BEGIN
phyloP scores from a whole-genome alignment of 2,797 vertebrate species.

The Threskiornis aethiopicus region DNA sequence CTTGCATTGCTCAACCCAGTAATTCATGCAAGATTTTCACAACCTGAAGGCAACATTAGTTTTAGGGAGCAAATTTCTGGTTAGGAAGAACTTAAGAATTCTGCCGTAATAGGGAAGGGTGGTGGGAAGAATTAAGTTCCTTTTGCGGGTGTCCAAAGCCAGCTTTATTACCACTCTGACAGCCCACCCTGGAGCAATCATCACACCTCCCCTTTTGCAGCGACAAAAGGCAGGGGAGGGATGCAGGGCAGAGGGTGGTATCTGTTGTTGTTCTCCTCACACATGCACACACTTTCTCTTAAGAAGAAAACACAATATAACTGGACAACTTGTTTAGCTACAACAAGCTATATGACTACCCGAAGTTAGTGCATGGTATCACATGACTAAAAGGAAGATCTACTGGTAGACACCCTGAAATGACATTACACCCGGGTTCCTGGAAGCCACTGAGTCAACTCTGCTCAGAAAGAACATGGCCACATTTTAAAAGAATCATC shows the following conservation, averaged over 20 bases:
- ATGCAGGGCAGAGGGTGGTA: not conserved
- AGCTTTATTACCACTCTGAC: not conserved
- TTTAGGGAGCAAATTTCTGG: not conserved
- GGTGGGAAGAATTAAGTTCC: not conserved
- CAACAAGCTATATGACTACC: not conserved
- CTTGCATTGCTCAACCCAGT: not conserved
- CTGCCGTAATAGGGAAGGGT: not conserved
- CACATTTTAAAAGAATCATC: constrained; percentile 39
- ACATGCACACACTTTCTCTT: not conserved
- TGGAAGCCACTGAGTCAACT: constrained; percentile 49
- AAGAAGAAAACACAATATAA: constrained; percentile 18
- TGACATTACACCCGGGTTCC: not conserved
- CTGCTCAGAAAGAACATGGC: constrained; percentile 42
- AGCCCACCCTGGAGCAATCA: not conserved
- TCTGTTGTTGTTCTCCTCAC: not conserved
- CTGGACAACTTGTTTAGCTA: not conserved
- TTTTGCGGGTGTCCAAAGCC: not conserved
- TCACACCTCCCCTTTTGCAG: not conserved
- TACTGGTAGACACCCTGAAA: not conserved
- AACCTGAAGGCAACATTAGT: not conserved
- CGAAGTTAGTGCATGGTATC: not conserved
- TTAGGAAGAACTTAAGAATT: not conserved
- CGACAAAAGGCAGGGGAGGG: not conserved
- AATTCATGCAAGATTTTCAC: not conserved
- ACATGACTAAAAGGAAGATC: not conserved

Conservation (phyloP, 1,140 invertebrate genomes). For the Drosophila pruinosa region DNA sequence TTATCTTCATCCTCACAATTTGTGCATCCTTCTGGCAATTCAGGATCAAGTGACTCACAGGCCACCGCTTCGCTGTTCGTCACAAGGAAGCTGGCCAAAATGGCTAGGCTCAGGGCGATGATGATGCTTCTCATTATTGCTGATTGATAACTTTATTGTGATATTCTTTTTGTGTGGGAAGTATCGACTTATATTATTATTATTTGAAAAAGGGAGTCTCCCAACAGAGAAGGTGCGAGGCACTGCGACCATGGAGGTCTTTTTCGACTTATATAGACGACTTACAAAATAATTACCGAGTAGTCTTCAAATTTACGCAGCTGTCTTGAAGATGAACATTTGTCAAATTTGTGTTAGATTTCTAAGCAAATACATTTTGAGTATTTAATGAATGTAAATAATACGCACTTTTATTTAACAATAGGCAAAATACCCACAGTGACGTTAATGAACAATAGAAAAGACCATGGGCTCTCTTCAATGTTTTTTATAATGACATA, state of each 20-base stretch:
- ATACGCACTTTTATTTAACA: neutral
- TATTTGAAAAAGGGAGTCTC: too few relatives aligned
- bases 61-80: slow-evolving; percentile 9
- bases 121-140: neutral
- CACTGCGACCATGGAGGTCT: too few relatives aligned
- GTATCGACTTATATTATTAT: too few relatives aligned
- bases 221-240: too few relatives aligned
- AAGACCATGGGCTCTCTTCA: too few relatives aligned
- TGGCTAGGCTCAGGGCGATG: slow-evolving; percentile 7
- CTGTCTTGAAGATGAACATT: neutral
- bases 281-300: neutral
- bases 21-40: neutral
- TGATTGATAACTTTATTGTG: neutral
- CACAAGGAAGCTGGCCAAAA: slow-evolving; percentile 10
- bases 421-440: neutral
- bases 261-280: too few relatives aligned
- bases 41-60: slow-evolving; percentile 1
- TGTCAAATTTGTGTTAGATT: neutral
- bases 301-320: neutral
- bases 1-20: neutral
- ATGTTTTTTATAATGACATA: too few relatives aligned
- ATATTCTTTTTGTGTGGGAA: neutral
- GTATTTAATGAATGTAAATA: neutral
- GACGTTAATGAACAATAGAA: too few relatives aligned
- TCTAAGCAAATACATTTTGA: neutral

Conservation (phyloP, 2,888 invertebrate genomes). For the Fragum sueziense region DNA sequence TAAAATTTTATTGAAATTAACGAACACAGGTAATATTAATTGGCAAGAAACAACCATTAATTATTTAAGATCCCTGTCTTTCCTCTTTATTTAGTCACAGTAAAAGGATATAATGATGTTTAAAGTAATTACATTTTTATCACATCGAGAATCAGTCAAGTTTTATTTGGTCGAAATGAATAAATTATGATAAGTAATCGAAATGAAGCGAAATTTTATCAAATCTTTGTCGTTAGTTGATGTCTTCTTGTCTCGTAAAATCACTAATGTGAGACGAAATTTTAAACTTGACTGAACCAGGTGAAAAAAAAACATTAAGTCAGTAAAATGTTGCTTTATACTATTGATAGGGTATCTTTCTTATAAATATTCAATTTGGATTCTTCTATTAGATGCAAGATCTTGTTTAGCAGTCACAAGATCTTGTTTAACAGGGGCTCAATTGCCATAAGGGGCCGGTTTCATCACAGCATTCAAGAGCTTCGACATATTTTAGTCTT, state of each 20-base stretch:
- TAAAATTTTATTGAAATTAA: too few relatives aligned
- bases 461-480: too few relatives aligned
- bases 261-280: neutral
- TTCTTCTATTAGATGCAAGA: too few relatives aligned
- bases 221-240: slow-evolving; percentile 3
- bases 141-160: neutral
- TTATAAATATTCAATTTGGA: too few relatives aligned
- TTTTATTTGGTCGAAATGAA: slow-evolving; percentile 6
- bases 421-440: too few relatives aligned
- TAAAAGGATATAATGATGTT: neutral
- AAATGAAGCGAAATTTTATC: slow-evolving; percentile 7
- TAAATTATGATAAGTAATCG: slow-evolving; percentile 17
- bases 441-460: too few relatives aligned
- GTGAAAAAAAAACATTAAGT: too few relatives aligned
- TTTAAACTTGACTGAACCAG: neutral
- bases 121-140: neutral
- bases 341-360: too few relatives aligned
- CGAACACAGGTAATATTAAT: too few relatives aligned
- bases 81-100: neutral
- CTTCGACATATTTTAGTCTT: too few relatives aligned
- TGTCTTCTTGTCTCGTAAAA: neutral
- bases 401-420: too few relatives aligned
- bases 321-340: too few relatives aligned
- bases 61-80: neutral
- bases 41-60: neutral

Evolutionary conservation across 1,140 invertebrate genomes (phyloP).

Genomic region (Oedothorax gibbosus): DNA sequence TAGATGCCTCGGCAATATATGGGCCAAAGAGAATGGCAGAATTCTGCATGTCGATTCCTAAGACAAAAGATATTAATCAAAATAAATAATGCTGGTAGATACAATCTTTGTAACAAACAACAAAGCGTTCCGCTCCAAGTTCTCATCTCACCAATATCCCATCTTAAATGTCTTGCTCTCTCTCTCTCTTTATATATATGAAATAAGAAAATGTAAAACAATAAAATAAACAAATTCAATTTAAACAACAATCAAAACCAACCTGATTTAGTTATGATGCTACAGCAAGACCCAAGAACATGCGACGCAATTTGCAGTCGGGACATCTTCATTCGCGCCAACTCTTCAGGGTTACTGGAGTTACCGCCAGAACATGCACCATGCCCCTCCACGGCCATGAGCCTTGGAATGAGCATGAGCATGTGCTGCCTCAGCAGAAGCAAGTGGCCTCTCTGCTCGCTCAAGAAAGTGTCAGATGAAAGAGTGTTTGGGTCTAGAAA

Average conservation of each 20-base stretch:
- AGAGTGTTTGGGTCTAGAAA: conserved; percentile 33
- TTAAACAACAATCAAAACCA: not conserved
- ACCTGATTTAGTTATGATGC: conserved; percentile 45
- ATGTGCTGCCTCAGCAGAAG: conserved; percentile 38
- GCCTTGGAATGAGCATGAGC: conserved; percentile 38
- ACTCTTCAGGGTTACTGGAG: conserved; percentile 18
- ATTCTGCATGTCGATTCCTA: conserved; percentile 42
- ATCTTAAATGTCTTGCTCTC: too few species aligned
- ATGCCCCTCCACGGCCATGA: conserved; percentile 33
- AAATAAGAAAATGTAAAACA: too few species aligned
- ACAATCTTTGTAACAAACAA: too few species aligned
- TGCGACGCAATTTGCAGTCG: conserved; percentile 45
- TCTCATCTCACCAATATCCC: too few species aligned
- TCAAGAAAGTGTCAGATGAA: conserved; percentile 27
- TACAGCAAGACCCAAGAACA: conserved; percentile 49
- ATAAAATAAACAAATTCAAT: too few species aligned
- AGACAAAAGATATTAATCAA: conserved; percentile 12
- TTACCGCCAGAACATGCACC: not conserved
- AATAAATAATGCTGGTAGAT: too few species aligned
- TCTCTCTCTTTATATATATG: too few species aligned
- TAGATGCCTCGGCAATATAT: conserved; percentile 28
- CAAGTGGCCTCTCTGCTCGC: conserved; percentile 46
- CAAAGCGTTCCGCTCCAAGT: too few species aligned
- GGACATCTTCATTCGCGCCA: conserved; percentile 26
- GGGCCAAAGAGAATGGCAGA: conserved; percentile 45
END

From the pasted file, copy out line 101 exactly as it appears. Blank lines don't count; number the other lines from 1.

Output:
- AATAAATAATGCTGGTAGAT: too few species aligned